One click. It took one click and my life wasn’t my own anymore. I was in the pits of addiction. A 12-year-old girl. Nowhere I turned could I find something to relate to me as a girl struggling with a pornography addiction. Nothing. I felt too unworthy to pray, to attend church. I was in a deep despair that I couldn’t get out of. I became more and more angry and lashed out at my family. They chalked it up to teenage angst, but the truth was that I was consumed by something that I didn’t dare tell them about. I thought if they looked into my eyes long enough that they would know what my eyes had seen.
Many times I thought about reaching out and telling an adult, but could never get the nerve. I didn’t want them to think I was a bad girl. And a part of me didn’t want to let go of the addiction. A part of me told myself that it wasn’t really that big of a deal.
No big deal.
I got older. And I threw myself into school activities. They were activities that I enjoyed, but I also wanted to escape. I put on a face. I put on the smiles and the humor and I tried to make light of the pain that was growing inside of me.
I started seminary class. And my heart skipped a beat whenever the word pornography came up. No, it wasn’t that bad. Was it?
I cried myself to sleep many nights. I sang Primary songs to myself and wept for freedom. “I’m unlovable,” I told myself. I turned to the scriptures. Love. Love. Unconditional love. I turned my heart to prayer.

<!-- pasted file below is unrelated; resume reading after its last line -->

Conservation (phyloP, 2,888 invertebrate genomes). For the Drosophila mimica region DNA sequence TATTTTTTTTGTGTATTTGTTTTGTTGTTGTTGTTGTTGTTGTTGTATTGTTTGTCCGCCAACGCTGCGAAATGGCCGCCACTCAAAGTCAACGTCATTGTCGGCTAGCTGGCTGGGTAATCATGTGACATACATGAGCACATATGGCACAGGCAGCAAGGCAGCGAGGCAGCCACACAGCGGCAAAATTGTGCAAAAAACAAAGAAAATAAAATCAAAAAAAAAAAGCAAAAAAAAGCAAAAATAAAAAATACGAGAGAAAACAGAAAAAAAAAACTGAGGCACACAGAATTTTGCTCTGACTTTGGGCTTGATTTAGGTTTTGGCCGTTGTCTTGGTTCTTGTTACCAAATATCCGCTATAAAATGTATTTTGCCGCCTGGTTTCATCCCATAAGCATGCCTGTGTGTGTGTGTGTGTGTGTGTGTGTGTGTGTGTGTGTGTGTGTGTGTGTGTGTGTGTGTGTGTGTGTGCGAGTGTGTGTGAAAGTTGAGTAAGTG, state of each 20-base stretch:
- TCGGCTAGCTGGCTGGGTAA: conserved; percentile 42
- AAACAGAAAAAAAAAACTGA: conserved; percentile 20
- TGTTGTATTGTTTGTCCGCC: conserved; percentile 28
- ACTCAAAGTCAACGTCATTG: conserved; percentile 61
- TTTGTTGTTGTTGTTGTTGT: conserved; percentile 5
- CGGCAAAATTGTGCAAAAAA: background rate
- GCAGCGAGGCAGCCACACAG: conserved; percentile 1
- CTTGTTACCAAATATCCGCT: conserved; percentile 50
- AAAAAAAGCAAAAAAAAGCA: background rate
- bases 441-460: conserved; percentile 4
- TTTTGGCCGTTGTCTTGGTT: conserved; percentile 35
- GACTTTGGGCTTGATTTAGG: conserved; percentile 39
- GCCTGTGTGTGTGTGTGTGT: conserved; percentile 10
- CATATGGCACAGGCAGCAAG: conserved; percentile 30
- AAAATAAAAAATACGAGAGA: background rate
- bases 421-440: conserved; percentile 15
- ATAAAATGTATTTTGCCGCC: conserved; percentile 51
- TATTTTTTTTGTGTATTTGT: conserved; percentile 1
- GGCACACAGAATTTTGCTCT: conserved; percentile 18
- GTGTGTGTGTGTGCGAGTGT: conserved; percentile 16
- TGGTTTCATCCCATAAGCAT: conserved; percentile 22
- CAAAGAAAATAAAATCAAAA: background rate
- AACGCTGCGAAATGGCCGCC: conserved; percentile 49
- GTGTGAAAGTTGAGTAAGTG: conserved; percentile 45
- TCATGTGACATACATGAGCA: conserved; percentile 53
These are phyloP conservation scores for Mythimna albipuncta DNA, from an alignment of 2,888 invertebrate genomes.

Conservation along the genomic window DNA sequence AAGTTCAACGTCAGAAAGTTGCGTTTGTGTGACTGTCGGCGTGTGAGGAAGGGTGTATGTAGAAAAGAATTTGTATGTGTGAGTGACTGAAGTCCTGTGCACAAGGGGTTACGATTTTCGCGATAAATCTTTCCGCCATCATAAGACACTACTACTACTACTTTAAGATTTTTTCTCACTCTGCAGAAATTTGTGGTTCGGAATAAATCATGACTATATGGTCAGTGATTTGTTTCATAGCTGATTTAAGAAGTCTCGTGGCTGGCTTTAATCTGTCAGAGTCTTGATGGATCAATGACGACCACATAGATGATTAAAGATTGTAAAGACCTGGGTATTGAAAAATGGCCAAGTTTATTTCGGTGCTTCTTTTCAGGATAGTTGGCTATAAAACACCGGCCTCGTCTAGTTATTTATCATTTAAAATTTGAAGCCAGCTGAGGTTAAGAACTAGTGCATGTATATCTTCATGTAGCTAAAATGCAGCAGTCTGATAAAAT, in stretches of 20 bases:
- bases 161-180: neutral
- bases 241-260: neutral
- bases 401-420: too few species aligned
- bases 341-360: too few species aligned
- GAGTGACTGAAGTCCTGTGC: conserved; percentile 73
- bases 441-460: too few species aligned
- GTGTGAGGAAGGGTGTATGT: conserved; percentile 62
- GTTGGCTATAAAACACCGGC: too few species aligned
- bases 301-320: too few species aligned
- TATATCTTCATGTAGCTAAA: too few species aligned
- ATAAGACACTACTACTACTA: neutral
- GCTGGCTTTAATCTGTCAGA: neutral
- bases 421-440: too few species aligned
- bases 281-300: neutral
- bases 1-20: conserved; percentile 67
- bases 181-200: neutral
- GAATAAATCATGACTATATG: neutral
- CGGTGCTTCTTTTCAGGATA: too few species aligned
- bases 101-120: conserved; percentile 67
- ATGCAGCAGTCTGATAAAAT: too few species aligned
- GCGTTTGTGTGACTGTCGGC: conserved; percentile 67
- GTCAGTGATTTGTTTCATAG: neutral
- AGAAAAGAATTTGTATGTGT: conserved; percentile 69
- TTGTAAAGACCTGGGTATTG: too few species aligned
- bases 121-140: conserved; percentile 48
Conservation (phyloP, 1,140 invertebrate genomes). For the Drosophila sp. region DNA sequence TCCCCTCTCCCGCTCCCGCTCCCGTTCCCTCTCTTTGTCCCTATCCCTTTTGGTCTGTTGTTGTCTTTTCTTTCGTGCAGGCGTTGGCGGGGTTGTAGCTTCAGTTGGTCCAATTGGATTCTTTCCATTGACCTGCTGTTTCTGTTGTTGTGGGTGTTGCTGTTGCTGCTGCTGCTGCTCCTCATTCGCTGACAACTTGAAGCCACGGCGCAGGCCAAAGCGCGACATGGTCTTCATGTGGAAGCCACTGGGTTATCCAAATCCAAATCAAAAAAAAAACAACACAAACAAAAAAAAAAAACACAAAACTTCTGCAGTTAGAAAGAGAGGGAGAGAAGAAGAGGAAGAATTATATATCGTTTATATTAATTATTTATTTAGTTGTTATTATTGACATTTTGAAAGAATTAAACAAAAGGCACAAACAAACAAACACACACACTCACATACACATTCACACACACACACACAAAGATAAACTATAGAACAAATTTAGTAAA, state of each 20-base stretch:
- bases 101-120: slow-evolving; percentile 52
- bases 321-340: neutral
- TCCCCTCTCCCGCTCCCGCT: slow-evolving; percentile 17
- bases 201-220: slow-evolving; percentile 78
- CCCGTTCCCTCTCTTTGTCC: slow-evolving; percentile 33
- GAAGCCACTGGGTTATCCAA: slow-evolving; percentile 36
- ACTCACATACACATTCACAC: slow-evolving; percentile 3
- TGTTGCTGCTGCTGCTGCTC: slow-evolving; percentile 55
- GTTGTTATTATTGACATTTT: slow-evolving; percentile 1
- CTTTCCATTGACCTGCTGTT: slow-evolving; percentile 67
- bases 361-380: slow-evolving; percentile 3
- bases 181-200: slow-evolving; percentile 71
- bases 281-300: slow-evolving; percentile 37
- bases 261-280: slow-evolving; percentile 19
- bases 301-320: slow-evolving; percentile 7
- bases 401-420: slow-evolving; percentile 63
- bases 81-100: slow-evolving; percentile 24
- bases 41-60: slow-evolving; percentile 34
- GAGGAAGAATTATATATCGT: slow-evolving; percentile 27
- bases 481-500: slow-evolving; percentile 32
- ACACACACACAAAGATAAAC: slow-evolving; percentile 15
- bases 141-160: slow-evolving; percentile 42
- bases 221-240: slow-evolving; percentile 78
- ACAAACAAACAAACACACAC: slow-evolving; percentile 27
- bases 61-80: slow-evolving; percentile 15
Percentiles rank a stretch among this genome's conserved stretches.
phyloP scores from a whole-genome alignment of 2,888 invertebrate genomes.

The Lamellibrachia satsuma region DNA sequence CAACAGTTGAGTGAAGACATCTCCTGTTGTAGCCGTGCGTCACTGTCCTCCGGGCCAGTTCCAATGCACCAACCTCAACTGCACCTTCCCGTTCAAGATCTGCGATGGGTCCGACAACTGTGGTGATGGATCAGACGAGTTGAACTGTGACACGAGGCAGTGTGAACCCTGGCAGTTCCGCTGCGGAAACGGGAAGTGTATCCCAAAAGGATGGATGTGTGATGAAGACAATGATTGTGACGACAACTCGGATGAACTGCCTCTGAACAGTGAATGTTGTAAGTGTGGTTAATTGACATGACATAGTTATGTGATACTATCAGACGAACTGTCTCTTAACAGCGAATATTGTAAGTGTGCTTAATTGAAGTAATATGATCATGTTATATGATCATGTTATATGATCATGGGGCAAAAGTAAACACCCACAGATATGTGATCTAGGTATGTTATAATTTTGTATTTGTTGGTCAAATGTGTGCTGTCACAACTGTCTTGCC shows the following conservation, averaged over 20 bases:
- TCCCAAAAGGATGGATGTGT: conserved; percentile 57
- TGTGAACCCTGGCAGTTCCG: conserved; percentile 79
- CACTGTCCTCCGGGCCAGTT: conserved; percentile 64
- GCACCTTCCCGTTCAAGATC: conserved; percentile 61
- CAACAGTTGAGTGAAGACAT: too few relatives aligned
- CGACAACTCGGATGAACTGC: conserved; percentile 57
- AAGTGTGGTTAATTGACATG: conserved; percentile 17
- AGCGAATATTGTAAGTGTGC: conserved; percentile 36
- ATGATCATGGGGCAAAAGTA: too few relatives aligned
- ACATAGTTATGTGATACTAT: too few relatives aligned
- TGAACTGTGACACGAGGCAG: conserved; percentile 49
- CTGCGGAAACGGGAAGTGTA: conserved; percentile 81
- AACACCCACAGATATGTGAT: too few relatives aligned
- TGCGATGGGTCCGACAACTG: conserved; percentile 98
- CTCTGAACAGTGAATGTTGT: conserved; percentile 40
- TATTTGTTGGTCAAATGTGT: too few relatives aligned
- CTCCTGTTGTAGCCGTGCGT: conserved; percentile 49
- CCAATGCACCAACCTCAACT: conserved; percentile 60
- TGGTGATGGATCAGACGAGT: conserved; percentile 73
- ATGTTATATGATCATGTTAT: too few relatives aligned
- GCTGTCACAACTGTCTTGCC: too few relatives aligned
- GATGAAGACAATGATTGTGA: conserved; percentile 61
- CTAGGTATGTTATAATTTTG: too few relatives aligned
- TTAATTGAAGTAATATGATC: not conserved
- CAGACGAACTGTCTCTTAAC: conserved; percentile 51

It was wrong, but God still loved me. I wanted to overcome it. I wanted to be clean.
I slowly replaced the addiction with good things—scriptures, good books—constantly fighting to fill my mind with good things to replace the constant bombardment of pornographic images that filled my mind at every waking moment. I couldn’t get it out of my head. So I replaced it over and over again. I prayed and prayed some more.
It stretched over a few years. I was no longer succumbing to the temptation to look at pornography. It was still a struggle to replace the images in my mind. But I was happier. My soul felt lighter. I began to feel God’s love again. And realized I had it all along. I just had numbed myself from being able to feel it.
Looking back, I wish I had reached out for help. It would have made the process better. To have support from my family and to be able to feel their unconditional love in spite of what I was going through would have helped me get on the road to recovery sooner.
My recovery couldn’t have happened without the grace of a loving Savior and the Atonement. But it could have been quicker coupled with a loving support system at home, had I been brave enough to tell my family.